As part of my Bachelor's degree in ICT I successfully graduated at Detacheren|DotNet. DDN is a secondment company that detaches IT professionals to their clients. I worked together with a class mate on a new product called MijnData (English MyData). MijnData was a WPF project build in Visual Studio 2010 using Microsoft's Ribbonbar. In MijnData users can import their paper archive of documents into a digital online archive. With a TWAIN driver users can scan their documents directly from the MijnData application. The application applied optical character recognition (OCR), which was improved by using a dictionary to reduce errors. The users can merge scanned documents so that one PDF file was generated that adhered to the PDF/A-1 ISO 19005-1 standard. As a final step all the files were directly uploaded to the MijnData server upon completion of the scanning task. Technologies used were C# .NET, WPF, XAML, css, and JavaScript. The application was build by using SCRUM walking through the entire design process of paper prototyping, requirements analysis, UML diagrams, and iterative development.

Project Process

1. Plan

As a first step a plan was made in which we described what we were going to deliver at the end of the internship. A clear SMART goal was formulated with a clear task devision. The minimum quality that we wanted to maintain was also described.

2. Requirements

The second step was to conduct a requirements analysis in order to be able to tell what functionality the application is going to provide upon completion. In this document the MoSCoW notation was used to prioritize the requirements. On top of the requirements document, UML diagrams were developed including Use Case Diagrams, Activity Diagrams, Sequence Diagrams, and Domain Class Diagrams.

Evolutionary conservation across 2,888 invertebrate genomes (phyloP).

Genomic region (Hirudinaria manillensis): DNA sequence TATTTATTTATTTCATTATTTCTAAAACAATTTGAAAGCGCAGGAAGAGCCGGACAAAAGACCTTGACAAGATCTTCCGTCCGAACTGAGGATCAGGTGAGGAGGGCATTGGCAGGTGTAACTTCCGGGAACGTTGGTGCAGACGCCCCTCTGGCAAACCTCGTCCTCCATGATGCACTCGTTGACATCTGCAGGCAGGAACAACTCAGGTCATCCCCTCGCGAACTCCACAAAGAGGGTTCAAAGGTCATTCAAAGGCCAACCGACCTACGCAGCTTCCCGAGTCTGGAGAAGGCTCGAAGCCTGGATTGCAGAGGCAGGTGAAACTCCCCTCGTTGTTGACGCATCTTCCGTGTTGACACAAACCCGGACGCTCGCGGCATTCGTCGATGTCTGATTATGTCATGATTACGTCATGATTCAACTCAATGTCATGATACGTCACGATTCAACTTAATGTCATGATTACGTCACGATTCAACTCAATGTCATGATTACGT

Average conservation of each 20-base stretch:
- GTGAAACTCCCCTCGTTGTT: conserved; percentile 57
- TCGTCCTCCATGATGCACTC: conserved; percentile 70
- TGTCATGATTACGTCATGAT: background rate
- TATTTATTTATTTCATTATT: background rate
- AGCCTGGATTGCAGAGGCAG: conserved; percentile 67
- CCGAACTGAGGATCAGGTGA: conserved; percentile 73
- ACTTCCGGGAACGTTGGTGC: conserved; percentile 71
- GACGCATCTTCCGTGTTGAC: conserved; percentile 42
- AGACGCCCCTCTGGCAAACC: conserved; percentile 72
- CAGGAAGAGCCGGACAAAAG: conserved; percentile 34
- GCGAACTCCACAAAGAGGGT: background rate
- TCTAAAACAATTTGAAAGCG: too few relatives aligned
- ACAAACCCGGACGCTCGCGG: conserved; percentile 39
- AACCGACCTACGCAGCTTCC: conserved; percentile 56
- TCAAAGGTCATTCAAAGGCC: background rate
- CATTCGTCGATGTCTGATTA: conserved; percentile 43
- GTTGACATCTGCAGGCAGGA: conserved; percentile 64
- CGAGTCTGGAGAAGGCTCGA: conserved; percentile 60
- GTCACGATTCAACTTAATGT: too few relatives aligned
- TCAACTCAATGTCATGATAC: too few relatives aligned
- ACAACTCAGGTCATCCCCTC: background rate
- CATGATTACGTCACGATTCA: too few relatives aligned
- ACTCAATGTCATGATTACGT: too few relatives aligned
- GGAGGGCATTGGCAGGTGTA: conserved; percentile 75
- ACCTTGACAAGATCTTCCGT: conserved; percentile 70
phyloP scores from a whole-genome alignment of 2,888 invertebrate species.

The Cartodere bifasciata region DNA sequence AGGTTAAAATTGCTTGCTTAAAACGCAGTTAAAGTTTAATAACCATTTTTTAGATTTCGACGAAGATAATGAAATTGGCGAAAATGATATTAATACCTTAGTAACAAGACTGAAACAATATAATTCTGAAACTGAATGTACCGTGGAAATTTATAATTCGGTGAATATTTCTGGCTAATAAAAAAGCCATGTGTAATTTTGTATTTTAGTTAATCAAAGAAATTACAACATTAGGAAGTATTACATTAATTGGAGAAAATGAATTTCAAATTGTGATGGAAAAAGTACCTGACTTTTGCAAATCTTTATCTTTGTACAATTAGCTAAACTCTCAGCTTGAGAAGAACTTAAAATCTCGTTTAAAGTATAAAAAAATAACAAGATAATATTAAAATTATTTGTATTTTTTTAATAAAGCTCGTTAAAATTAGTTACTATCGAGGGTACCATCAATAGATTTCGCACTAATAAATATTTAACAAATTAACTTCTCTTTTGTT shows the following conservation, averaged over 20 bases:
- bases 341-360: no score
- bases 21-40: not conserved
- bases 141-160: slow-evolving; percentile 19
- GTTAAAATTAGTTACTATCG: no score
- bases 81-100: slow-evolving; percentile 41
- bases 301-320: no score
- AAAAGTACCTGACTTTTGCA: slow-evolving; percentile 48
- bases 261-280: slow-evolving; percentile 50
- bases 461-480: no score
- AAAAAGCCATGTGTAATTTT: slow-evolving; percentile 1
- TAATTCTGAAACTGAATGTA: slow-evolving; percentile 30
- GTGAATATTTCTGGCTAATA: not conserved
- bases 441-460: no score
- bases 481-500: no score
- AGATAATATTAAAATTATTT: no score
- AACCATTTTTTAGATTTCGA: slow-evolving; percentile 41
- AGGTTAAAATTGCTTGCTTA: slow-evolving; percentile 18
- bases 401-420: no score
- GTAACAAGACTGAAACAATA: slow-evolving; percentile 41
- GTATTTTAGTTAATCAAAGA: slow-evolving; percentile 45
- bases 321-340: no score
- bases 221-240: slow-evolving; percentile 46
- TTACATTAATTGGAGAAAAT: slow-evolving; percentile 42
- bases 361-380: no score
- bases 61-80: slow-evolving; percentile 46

3. Paper Prototype

While my classmate was exploring various ways to communicate with a scanner (e.g. TWAIN), I was drawing the user interaction with the system. Various screens were drawn in which the process and the flow of the application were visual.

4. Design

When the prototypes were verified and validated, I designed the application using Photoshop. We choose to use the Microsoft RibbonBar to make the application recognizable for Windows users. This would later result in using Windows Presentation Foundation.

5. Functional Prototype

A functional prototype was developed in WPF with the RibbonBar. The design as it was created in Photoshop was build and the prototype could lead the user through the entire application flow.

6. Implementation

We concluded the project by iteratively implementing all the functionality that was earlier incorporated in the requirements document. Functionalities such as scanning files with optical character recognition (OCR), improving the accuracy with a dictionary. and converting them to PDF files. Splitting and merging the files, and uploading them to the server. The functionalities were implemented in numerous SCRUM sprints.

Tools and Techniques

.NET visual studio WPF photoshop